Therapy Sessions With A Hairdresser

by laeti.y.felix on February 10, 2015 - 12:44am

          Sometimes in life, we all need someone to talk to and to give us some objective advice about things that go on in our lives.  But throughout our lives, it becomes more and more difficult to find someone who we trust enough to talk about our problems and would be able to give some objective advice to us.  Often we would entrust a professional, such as a therapist or psychologist, to help us unravel our deepest secrets.  But many people are unable to afford the recommended amount of sessions that are needed to help get everything off their chest.  There may be others who are unable to fully tell (or entrust) the professional with everything that goes on in their lives.  But there is one profession that is often overlooked when it comes to getting therapy.  The field of hairdressing may do wonders for people aesthetically but it can often also be a therapeutic experience for others.

          In the article written in The Ottawa Citizen on November 19th, 2005 by Diane Stabel titled “Hair cut: $50. Therapy: Priceless: How hair stylists became our most trusted therapists”, the author explains her experience of going to a new hair stylist.  Stabel explains that despite the fact that it was her first time going to that hair stylist, she poured out intimate information to the stylist that even her own friends weren’t aware of.  According to Alison Landry (mentioned in Stabel’s article), an employee of Allora Hair & Esthetics in Edmonton, she says that if an individual entrusts a hair stylist with their appearance, people can entrust the stylist in other areas of their lives as well.  Landry also mentions how it may be easier for people to entrust the stylist with sensitive aspects of their lives because the stylist typically doesn’t know anyone from the client’s life, therefore offering a form of objectivity.

          In “Therapy on the Hair Chair” by Bill Sass, published in The Edmonton Journal on April 20th, 1992, it is extensively explained how important it is for a hairdresser to master the skill of listening to the clients, tune into their emotions, and to give an opinion when need be.  The article points out that of everyone a client surrounds themselves with in their lives, the one person who remains consistently there no matter what the client’s emotional state is, is their hairdresser.  No matter how many times a person goes to the hairdresser, whether it is every week to every two to three months, a hairdresser would be the ground in a person’s rollercoaster of a life.  But this would be under assumption that an individual has one hairdresser they frequent, rather than going to any hairdresser they happen to walk by.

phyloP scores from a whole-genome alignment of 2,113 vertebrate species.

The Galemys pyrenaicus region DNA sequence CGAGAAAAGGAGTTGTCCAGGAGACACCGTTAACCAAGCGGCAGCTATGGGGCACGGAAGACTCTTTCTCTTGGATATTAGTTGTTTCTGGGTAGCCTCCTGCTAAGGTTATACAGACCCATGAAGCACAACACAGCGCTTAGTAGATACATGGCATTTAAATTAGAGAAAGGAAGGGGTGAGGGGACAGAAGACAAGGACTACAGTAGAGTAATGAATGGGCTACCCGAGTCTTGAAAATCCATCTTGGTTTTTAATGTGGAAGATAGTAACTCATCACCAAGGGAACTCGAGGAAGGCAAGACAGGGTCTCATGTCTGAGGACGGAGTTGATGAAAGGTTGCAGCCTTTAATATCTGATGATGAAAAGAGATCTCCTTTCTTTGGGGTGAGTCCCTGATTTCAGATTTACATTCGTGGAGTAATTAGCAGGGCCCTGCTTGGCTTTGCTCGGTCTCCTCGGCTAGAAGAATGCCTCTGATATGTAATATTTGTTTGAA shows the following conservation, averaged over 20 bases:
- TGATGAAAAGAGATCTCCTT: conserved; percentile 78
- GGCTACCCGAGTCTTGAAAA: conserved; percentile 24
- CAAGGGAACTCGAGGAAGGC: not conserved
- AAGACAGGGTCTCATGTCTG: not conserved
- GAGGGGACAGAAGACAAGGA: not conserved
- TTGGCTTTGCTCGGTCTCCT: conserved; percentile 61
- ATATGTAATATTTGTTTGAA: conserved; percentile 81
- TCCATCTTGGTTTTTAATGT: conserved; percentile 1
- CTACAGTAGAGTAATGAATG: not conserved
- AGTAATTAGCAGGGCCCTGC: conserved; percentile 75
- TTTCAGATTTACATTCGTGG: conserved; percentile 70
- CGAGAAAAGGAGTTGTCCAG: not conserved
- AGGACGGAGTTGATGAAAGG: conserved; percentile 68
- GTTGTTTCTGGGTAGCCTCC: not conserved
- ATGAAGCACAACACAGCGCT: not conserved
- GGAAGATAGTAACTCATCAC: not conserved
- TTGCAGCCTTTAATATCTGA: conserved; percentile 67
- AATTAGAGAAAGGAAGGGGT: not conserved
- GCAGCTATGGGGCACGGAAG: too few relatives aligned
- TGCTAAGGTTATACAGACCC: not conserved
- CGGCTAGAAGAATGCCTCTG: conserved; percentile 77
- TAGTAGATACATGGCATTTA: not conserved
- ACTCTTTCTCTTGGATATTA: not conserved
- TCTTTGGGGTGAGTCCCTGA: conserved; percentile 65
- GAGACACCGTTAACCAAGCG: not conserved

In Sass’s article, it is remarked at how people often reveal more to their hairdresser (and maybe even accept advice from them) rather than their own therapist.  It is hypothesized in Sass and Stabel’s articles that with the gentle, non-threatening and intimate touch of a hairdresser, it is another aspect that also builds a sort of connection between the clients and the stylist.  The touch that the authors refer to is the touch the clients experience when a stylist is washing a their hair or caressing the hair gently as it is being cut, dyed, washed or styled.  Something about the soothing touch builds a stronger energy and connection between them.  By building such a strong and friendly connection, many clients tend to come back to experience the same kind of good feelings as they had initially grown accustomed to.  A hairstylist often obtains a large clientele, not because they are gifted in technical ability, but because of their personalities and their ability to connect with each client on a different level.